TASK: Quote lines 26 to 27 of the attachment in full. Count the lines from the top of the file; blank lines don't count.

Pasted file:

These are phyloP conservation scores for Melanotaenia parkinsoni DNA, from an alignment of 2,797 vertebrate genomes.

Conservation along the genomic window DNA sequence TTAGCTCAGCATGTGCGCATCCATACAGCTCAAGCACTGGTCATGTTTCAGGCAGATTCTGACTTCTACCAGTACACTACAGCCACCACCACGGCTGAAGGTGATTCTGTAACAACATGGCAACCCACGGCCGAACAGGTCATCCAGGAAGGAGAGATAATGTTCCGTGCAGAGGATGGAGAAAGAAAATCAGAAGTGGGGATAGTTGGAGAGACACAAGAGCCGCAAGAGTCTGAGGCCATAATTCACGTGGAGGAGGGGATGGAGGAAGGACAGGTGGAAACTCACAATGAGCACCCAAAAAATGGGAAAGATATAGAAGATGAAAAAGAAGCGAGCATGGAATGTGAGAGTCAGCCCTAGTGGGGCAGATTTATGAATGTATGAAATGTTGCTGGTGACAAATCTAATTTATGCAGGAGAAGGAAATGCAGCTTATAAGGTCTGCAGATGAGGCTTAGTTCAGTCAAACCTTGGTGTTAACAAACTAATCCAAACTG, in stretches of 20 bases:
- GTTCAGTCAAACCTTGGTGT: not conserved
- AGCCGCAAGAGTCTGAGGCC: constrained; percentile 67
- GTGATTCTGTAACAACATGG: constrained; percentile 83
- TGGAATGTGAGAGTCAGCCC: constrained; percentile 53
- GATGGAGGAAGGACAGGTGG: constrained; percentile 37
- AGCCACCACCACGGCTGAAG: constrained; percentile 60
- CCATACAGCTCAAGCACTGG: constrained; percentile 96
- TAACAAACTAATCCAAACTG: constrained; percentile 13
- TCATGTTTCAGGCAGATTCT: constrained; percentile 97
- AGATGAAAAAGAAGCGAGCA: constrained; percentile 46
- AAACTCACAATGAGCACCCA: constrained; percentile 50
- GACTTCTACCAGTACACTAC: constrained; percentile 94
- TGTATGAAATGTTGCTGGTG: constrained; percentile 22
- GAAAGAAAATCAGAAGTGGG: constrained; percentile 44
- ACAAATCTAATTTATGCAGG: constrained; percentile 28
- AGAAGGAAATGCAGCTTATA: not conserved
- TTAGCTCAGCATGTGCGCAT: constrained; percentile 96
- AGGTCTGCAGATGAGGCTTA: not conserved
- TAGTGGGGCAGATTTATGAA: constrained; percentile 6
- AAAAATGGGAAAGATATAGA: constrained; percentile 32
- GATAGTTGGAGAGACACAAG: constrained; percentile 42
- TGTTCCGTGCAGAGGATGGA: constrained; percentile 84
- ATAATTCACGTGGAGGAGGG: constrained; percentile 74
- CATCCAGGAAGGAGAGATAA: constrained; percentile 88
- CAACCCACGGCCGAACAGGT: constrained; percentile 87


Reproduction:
- CATCCAGGAAGGAGAGATAA: constrained; percentile 88
- CAACCCACGGCCGAACAGGT: constrained; percentile 87